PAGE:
I asked for clarification and was told, “Falsehoods being projected do not need to come as a quote from you directly. This is your blog and you are the one responsible for providing accurate information. If you are going to show a quote from a student, then maybe you should also factor in that the particular therapist the student had was not a very skilled one or a qualified one at that.”  Except to make such a claim that “this particular therapist was not skilled or qualified” would be inaccurate and something I cannot possibly know as I’ve never met the therapist being referred to.  Evidently telling a lie is acceptable if it’s done so in favor of another’s opinion, however quoting someone’s firsthand experience is reason to be accused of creating falsehoods.

Another commenter wrote, ” The posts regarding ABA on this blog are grossly inaccurate. Unfortunately, the author of this post (and subsequent commentary) are so misinformed on the topic that they are not able to recognize exactly how inaccurate the information is. For those of us who understand the field, this can certainly be frustrating.”  Except that so many being referred to and who were commenting are Autistic.  In fact a couple of those who commented yesterday are teachers and work directly with Autistic children, one is a professor and teaches disability studies to special education educators at the university level.  These are a few of the people this commenter believes to be “misinformed” and even went so far as to scold, “I urge you to become better informed on the topic.”  It would have been comical had it not been so upsetting to read the condescending tone and level of rage this one post and comments inspired.

I’d like to clarify a few things…  Let’s take ABA out of this, I do not care what the “therapy” is being called, if it is not respectful of the person it is meant to help, if it uses dehumanizing techniques such as electric shock, restraints, isolation rooms, repetitive testing requiring the person to master an action before being allowed to move on, it is not a therapy I will ever support.  If a therapy is meant to teach compliance, teach someone whose neurology and sensory issues do not make sitting still simple or easy, who cannot listen, attend and make eye contact all at the same time, I question it’s objectives.  If a therapy is looking to “fix” another’s neurology, make that person “indistinguishable from their same age neurologically different peers” I will continue to speak out against it and will encourage others to do the same. If the therapy in question does not presume competence at its core and does not take into account the person’s specific neurology and sensory issues, it is flawed.  If these ideas are threatening to some, so be it.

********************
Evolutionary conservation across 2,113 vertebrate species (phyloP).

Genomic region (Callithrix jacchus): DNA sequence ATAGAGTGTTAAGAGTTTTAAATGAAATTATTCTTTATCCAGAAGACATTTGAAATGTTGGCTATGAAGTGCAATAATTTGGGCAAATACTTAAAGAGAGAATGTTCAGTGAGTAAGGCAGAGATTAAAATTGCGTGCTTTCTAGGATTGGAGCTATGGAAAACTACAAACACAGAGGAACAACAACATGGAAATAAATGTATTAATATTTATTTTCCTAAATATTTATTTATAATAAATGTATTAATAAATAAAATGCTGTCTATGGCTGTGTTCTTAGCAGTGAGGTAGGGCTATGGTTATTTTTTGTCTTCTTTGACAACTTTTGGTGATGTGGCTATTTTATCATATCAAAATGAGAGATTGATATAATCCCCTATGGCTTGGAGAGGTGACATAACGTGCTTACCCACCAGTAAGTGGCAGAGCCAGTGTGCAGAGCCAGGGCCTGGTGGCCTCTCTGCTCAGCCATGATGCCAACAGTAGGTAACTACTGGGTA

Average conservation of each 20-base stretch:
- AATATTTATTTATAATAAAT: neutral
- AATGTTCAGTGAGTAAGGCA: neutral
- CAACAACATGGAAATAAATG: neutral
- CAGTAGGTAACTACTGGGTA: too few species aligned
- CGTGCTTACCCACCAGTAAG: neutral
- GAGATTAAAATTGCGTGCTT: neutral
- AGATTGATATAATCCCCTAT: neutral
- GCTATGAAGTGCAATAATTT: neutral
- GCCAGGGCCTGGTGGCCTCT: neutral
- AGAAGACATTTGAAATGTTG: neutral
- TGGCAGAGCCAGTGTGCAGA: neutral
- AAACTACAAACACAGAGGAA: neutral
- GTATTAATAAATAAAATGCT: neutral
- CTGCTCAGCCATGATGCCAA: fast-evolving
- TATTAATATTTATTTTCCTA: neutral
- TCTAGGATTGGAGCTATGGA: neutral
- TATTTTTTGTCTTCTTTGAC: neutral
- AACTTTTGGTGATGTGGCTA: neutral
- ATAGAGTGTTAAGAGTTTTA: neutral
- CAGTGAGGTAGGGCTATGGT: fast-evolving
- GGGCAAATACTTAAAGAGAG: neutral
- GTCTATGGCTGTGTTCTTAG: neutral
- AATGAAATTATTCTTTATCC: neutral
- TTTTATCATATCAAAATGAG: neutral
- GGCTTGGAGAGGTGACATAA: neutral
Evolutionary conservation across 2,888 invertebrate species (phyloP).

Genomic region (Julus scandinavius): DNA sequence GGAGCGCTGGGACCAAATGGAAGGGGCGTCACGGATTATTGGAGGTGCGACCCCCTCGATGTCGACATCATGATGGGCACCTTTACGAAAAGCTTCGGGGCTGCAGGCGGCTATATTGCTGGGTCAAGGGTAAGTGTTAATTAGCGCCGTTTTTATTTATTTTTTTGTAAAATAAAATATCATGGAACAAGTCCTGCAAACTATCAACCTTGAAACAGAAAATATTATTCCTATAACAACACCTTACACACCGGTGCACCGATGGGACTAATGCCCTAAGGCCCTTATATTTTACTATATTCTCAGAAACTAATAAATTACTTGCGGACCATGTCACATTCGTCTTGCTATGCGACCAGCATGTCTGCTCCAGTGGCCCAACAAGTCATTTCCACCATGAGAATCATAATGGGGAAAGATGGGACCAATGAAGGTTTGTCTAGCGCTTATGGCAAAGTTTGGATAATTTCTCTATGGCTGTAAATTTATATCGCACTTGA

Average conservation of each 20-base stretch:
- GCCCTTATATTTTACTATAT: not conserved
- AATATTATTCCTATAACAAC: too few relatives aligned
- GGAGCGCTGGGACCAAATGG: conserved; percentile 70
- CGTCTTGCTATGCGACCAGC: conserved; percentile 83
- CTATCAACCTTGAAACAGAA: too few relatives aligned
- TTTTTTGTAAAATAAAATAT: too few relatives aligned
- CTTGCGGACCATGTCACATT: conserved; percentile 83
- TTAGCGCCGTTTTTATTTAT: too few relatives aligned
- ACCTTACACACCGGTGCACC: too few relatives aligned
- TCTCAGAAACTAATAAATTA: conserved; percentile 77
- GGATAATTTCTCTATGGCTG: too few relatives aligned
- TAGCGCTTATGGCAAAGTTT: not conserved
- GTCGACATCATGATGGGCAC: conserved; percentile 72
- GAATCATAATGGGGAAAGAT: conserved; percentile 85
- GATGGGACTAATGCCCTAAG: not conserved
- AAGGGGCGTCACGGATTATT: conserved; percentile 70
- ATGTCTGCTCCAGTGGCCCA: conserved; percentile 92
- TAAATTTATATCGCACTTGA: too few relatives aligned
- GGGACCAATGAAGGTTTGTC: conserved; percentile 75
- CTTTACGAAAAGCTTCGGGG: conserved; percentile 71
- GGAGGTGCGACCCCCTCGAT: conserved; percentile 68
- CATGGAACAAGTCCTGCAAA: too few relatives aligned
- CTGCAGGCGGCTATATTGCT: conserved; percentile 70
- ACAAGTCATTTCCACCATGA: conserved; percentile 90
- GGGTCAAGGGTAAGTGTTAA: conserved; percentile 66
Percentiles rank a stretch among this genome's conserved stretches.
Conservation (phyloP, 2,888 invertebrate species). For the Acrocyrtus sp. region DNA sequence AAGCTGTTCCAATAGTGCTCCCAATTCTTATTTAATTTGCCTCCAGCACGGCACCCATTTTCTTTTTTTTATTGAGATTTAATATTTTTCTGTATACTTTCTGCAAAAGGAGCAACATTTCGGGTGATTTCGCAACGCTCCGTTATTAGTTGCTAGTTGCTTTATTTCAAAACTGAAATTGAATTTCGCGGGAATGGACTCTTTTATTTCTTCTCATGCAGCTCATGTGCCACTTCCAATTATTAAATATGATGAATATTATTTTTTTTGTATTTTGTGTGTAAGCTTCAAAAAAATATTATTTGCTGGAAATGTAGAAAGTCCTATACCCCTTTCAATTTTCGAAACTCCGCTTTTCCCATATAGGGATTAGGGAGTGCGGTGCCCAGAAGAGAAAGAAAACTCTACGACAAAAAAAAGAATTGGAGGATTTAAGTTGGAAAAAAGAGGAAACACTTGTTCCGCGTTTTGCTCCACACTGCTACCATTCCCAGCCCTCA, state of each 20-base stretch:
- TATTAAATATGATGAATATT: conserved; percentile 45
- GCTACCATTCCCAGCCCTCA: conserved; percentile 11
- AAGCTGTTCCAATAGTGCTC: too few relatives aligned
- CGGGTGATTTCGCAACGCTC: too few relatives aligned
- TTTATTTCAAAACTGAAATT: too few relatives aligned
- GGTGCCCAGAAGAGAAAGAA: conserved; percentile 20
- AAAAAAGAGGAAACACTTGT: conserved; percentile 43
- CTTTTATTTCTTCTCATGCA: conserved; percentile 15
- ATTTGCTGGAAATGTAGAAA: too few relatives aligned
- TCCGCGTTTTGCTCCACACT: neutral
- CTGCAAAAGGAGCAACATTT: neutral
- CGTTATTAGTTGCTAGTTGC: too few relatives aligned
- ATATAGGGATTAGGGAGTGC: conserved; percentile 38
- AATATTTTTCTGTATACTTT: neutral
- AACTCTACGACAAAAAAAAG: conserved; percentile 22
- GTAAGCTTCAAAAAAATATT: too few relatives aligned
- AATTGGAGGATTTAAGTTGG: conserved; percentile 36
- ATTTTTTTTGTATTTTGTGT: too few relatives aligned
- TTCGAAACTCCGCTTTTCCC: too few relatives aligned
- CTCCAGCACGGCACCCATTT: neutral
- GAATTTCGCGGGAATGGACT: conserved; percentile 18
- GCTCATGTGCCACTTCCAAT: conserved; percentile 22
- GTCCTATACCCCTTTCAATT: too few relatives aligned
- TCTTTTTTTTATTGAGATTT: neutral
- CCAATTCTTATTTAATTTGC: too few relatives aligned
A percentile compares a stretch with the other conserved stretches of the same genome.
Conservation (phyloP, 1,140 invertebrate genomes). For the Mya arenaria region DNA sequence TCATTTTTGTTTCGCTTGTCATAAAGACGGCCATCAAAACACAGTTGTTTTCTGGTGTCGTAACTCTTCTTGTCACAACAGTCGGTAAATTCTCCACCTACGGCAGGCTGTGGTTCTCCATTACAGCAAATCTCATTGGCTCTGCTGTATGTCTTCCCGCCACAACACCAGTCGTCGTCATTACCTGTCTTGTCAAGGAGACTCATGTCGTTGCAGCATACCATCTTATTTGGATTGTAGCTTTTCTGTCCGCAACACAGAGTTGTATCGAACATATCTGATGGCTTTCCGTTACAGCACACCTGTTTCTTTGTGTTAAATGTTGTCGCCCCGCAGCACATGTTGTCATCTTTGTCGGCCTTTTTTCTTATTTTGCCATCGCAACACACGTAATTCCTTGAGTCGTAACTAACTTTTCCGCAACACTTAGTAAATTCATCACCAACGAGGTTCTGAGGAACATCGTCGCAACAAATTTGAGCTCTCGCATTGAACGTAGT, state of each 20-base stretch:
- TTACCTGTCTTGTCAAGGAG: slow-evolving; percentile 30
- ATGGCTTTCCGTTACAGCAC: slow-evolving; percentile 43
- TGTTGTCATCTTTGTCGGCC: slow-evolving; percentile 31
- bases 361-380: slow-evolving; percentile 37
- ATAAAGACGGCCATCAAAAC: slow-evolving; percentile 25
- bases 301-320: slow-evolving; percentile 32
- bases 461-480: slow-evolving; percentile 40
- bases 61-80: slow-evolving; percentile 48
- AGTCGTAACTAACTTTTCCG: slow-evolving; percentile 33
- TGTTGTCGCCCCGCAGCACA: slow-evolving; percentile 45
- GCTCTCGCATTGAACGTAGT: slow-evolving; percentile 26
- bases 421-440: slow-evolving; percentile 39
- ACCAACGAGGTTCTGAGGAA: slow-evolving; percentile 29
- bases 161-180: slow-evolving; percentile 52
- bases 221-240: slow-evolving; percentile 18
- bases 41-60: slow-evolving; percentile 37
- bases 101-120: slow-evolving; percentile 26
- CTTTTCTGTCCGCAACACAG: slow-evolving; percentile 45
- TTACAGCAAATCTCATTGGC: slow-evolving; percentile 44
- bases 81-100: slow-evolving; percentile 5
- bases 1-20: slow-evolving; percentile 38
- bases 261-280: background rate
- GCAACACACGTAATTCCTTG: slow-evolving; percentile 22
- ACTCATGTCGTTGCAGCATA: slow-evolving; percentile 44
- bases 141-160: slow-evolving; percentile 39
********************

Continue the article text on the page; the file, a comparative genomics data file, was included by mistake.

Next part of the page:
So let’s stop talking about ABA specifically, because it seems to me the conversation continues to get derailed about what ABA is or isn’t, how some practice it or do not, how it has or has not evolved, instead, let’s discuss these other concepts.  And if you believe something that goes against what I’ve just said, fine, quote me in the comments section, tell me why you disagree, back up your ideas with examples, preferably with words from Autistic people and I will happily listen.  Accusing me of “falsehoods”, “inaccuracy”, being condescending, lashing out and making personal attacks are not comments I will allow through moderation.

Colin sent me this graphic, something I think we can all relate to…

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More On ABA

I finally did something I’ve never done before.  I’ve closed down any further comments on a post I wrote about the ethics of ABA.  I continue to get up to thirty views on that post daily, now over a year later.  Most of the comments are coming from ABA therapists who write in defense of ABA, which is fine, except most of them are saying the same thing and my response is also to repeat what I’ve said before, but I’m also getting comments from people who are furious that I dare suggest ABA is anything but wonderful, so instead of endlessly repeating myself, I have shut comments down, just on that post.

If you are an ABA therapist, it is your obligation to, at the very least, read what those who are autistic and were given ABA as children are saying about it.  If nothing else, please read Ido Kedar’s book Ido in Autismland where he describes what it was like to be a non-speaking autistic child, with a body that does not do as he would like, and who was given hours of ABA therapy every day for years.

Ido writes: